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Star Wars director: 'hell yes' to a woman or person of colour directing franchise

36 minutes ago

A brand new Star Wars trilogy is in the works, but directors for two of the films are yet to be announced

The director of the latest Star Wars film has said it is “about time” a woman or person of colour was brought in to direct a film in the franchise.

Rian Johnson, who has made his Star Wars directing debut with The Last Jedi, which opens in UK cinemas on Thursday, is the third white man to direct a film from the popular sci-fi series. Other directors of the franchise have been creator George Lucas and Jj Abrams, who directed Star Wars: The Force Awakens in 2015.

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- Hannah Ellis-Petersen

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Salma Hayek claims Harvey Weinstein threatened to kill her

52 minutes ago

The actor has penned an essay detailing a history of predatory behavior from the disgraced producer, referring to him as a ‘monster’ with ‘Machiavellian rage’

Salma Hayek has come forward with an essay, detailing her alleged experiences working with Harvey Weinstein, claiming unwanted sexual advances and threats of violence.

In a piece for the New York Times, the Oscar-nominated actor writes that she spent years saying no to the disgraced producer following his demands for sexual activity with her. She joins numerous other women in Hollywood who have accused Weinstein of similar impropriety.

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- Benjamin Lee

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'If there's an ocean, maybe there's surf': Bruce Brown on making The Endless Summer

4 hours ago

In one of the last interviews he gave before his death this week, Bruce Brown talks about chasing summer and surf around the globe, turning a $50,000 gamble into a $33m cult classic

The first Hollywood movies about surfing like Gidget and Beach Blanket Bingo gave the sport a bad rep. They made us out to be a bunch of idiots having food fights. We wanted to show how it really was: a legitimate sport. In 1955, while I was doing military service in Hawaii, I started filming my buddies on the waves. By the early 60s, my surf films were giving me a regular income, and I decided to take more time over one.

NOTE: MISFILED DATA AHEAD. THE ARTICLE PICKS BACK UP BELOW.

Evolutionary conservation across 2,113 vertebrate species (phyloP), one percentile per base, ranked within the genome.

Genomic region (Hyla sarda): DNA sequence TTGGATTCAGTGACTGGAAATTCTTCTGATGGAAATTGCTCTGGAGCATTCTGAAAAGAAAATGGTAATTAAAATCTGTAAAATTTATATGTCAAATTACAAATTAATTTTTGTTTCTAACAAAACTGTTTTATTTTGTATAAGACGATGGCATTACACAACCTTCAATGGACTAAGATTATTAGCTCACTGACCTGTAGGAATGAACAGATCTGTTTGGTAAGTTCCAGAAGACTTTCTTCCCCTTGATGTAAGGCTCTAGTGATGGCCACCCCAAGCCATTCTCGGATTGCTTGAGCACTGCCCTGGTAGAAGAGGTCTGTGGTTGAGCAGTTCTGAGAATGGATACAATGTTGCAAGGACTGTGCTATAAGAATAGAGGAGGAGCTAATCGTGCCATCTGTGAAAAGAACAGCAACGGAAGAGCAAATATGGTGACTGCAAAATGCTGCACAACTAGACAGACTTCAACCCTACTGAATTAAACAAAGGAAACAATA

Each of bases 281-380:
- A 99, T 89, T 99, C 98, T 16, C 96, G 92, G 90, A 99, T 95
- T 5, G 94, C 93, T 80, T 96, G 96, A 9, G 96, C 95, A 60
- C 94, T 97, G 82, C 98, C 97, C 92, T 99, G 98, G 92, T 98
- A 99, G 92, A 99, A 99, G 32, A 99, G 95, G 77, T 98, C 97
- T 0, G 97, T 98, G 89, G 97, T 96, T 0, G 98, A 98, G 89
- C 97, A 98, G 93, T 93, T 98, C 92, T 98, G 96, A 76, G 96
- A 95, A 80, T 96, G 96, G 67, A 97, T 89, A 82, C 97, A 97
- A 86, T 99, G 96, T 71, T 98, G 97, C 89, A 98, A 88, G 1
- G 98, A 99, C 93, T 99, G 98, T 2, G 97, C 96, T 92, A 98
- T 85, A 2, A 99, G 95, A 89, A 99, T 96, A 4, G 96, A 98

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- Interviews by Phil Hoad

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Three Billboards leads Screen Actors Guild nominations as The Post is snubbed

4 hours ago

Dark comedy-drama picks up four nominations, but there’s no room for The Post’s Tom Hanks and Meryl Streep or Phantom Thread’s Daniel Day-Lewis

Three Billboards Outside Ebbing, Missouri leads the way in nominations for the Screen Actors Guild awards, historically one of the key indicators of which films will triumph at the Oscars.

Martin McDonagh’s dark comedy-drama, which stars Frances McDormand as a mother who takes desperate measures to bring her daughter’s killer to justice, received a total of four nominations in total, with nods for McDormand (best female actor), Woody Harrelson and Sam Rockwell (supporting actor) and best ensemble.

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- Gwilym Mumford

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'Yay, porgs!' – critics' verdicts on Star Wars: The Last Jedi

9 hours ago

From ‘most entertaining Star Wars movie in many a moon’ to ‘appallingly purified’, Rian Johnson’s film has critics at the New Yorker, CNN and elsewhere divided